One of the fundamental problems with current regulatory approaches for addressing water supply-associated waterborne diseases is that the coliform standard that is used for evaluating the "sanitary quality" of treated water does not reliably assess the presence of cyst-forming protozoans or enteroviruses. There is need to significantly improve the ability to determine the adequacy of municipal water treatment to prevent microbial waterborne pathogens from causing epidemic as well as endemic disease.
The risk of adverse human health impact from waterborne microbial pathogenic agents is potentially highly significant for Californians, especially relative to the risks from residual, unregulated chemical contaminants in domestic water supplies. It is concluded that much greater attention needs to be given to the control of waterborne pathogens in domestic water supplies in California to reduce the potential for major (Milwaukee-type) disease outbreaks, as well as the occurrence of endemic waterborne disease, to a much greater degree than is being accomplished today. Waterborne microbial pathogens should be given a high priority for regulatory activity, research funding, and control.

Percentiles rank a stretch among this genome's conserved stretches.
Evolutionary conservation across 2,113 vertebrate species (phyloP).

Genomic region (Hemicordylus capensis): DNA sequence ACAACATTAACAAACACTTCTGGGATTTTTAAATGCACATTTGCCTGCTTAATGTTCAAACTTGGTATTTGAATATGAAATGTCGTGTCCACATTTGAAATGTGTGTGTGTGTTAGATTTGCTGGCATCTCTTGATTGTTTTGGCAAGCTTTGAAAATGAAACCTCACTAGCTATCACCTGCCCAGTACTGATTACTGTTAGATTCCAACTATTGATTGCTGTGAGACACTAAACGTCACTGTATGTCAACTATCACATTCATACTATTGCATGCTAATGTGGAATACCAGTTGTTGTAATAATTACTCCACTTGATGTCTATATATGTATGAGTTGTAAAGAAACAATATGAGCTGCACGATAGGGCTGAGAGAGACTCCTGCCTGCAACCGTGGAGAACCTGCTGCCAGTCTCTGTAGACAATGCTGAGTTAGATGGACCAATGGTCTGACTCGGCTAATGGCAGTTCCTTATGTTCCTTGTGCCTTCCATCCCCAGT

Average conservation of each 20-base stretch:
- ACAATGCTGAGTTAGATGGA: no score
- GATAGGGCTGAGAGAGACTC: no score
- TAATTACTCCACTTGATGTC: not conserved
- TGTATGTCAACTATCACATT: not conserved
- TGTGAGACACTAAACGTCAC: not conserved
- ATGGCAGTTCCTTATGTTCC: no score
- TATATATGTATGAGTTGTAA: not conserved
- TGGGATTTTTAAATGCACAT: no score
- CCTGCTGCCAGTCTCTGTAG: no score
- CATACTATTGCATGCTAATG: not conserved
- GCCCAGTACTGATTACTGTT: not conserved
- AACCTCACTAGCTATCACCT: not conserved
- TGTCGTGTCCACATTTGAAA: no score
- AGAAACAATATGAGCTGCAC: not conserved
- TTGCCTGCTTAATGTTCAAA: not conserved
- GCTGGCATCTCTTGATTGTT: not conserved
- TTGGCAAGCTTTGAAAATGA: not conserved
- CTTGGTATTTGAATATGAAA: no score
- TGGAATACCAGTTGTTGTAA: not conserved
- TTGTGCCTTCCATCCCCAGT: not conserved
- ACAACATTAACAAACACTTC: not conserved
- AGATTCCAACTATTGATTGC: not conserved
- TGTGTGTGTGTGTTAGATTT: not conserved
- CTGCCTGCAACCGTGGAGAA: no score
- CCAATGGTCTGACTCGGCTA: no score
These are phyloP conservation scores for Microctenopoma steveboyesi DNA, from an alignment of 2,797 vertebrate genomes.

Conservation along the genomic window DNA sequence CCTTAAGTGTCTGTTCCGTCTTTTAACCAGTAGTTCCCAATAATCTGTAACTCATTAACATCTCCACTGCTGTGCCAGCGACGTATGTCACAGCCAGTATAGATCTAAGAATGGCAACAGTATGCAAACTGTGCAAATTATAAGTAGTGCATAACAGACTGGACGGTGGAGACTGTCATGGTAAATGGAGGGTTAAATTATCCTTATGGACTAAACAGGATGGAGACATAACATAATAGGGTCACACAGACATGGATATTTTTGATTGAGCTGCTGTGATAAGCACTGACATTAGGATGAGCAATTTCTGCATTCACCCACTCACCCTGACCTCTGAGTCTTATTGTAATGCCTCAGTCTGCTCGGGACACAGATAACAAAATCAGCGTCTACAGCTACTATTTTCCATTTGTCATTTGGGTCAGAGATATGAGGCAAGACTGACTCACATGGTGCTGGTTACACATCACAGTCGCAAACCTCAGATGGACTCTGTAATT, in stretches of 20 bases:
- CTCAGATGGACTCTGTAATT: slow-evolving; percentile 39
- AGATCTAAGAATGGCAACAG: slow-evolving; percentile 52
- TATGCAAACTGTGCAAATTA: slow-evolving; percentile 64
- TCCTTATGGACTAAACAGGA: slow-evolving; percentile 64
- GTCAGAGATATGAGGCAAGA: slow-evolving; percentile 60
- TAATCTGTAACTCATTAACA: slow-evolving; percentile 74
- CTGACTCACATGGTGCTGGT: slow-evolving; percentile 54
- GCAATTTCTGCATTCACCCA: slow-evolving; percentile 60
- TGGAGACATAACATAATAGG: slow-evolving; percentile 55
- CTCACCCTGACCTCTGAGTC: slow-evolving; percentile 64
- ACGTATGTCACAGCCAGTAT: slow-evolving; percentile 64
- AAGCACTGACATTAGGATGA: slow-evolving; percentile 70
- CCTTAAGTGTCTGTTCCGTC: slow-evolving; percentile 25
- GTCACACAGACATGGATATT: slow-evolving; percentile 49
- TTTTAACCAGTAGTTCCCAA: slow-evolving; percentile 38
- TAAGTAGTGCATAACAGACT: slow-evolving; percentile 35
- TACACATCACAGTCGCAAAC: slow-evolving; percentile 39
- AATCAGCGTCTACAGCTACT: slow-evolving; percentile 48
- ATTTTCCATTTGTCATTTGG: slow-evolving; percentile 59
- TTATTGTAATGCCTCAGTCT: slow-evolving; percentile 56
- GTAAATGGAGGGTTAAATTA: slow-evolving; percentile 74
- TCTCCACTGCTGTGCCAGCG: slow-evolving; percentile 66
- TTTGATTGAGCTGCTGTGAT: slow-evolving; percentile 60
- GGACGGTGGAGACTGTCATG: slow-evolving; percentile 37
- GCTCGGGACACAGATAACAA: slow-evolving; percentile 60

We wish to thank the many individuals who provided us with information that served as a basis for this report. We are particularly appreciative of the help given by Dr. M. Stewart of the Water Quality Division of the Metropolitan Water District of Southern California; S. Regli of the US EPA, Washington, D.C.; Dr. S. Goldstein of the Centers for Disease Control, Atlanta, Georgia; and Dr. B. Macler, US EPA, Region IX, San Francisco, California. We also appreciate the time taken by a number of individuals to critically review this report in draft form and provide us with comments on it. Parts of this report are based to a substantial extent on an anonymous draft report that was developed by the Cal/EPA staff for the Comparative Risk Project as well as a draft Comparative Risk Project committee report by Dr. J. Theis of the University of California, Davis.